Indian Alley 2015

Minneapolis Indian Center 2015

Soundset Music Festival 2019

AICHO 2017

Ganawenjiige Onigam (She watches over Duluth)

    This NSRGNTS mural depicts a larger than life Ojibwe jingle dress dancer painted to look over Onigamiinsign, or what is now called Duluth. She will stand, watch over and protect Ojibwe homelands occupied by the state of Minnesota. The town has been a space devoid of indigenous representation by indigenous people since its inception as an American city; although the Native community in Duluth draws its population from diverse tribes across North America, a formal and contemporary acknowledgement of this demographic has yet to be included in the city’s public, creative landscape. The mural will attest to the resilience of indigenous people, despite a lack of equitable representation. It’s a collaborative project initiated by nonprofits Hone The Earth and the American Indian Housing Organization. Artists from the group NSRGNTS painted the 30×25-foot mural on the side of AICHO’s main building and described it as one of their best works to date. Votan Ik (Maya/Nahua), his partner Leah 'Povi' Marie (Pueblo/Hopi/Diné), and Derek Brown (Diné), all artists and project leads, worked almost every day for over a month in summer of 2017 to complete the mural and were given a warm welcome by the community at large. The weeks leading up to its completion, families and community members flocked to the rooftop to meet with the artists and share food and stories, adding their own brushstrokes to help the artists along the way.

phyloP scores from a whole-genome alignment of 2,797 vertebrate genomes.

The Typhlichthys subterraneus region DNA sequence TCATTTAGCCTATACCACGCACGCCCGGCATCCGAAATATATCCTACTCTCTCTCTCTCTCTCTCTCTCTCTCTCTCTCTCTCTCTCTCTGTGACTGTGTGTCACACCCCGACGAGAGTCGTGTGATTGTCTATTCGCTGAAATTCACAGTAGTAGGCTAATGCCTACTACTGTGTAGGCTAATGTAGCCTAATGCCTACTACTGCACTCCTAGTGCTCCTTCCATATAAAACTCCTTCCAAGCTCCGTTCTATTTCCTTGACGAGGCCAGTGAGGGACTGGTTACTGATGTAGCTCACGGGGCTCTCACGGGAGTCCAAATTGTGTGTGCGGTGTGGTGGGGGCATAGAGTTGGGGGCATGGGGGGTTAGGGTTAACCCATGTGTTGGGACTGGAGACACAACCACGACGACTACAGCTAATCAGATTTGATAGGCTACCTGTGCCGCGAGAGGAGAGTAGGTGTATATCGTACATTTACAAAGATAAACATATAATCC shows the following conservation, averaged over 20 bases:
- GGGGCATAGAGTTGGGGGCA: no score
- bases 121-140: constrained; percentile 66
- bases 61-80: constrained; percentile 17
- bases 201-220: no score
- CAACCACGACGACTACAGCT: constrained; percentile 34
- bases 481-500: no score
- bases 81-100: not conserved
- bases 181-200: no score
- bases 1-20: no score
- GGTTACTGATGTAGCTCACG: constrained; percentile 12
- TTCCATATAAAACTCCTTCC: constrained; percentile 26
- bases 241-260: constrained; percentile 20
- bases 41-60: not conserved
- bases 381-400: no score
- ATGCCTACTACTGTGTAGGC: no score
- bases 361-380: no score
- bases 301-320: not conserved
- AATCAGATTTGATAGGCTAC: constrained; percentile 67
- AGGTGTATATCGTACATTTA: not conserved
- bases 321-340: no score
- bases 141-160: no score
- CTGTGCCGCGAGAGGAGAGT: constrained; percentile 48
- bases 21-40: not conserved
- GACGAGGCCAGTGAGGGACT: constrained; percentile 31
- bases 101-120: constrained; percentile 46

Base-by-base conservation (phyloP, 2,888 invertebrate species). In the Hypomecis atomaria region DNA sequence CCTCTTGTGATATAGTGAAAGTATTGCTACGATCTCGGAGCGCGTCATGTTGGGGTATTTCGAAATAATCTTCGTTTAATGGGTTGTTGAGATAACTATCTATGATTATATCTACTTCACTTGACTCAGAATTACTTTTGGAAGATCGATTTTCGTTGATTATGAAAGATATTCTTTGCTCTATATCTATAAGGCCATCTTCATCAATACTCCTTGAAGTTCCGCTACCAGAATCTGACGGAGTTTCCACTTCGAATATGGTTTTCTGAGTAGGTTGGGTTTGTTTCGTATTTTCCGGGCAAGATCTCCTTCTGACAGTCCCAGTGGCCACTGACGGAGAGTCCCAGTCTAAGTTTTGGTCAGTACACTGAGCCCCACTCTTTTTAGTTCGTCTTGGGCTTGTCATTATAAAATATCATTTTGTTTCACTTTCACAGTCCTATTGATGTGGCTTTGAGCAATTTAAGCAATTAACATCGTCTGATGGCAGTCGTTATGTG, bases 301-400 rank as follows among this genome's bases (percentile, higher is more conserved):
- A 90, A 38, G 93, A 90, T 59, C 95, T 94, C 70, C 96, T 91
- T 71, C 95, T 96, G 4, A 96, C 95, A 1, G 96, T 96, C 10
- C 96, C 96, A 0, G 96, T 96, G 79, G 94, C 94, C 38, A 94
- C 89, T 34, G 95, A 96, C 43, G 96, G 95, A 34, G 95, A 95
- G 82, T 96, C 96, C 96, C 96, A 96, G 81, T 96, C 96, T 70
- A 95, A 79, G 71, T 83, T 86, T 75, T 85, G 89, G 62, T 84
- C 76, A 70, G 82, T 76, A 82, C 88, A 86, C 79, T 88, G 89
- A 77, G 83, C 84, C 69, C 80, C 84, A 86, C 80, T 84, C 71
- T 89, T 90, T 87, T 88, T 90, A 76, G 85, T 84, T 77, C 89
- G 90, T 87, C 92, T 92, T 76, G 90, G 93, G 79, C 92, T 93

The mural itself is representative of many things, and I think everyone takes something different away from it, depending on their background and connection to indigenous cultures. It depicts a native woman fulfilling her role as a water protector, a dancer, a healer — she wears a bandana covering her face, a symbol reminiscent of both the collectivist ideologies of the Zapatista movement and the resistance and resilience of protectors at Standing Rock. The face covering also alludes to the epidemic of missing and murdered indigenous women in our community; as rampant of an issue it is in the Twin Ports, it’s a topic that still doesn’t get talked about in mainstream conversations. Alone, as a water protector, she reminds of the dangers of big oil and the importance of our lake. These issues all come to a boiling point in the woman’s eyes as she gazes intently at passersby.

Native Owned & Operated

Los Angeles, California

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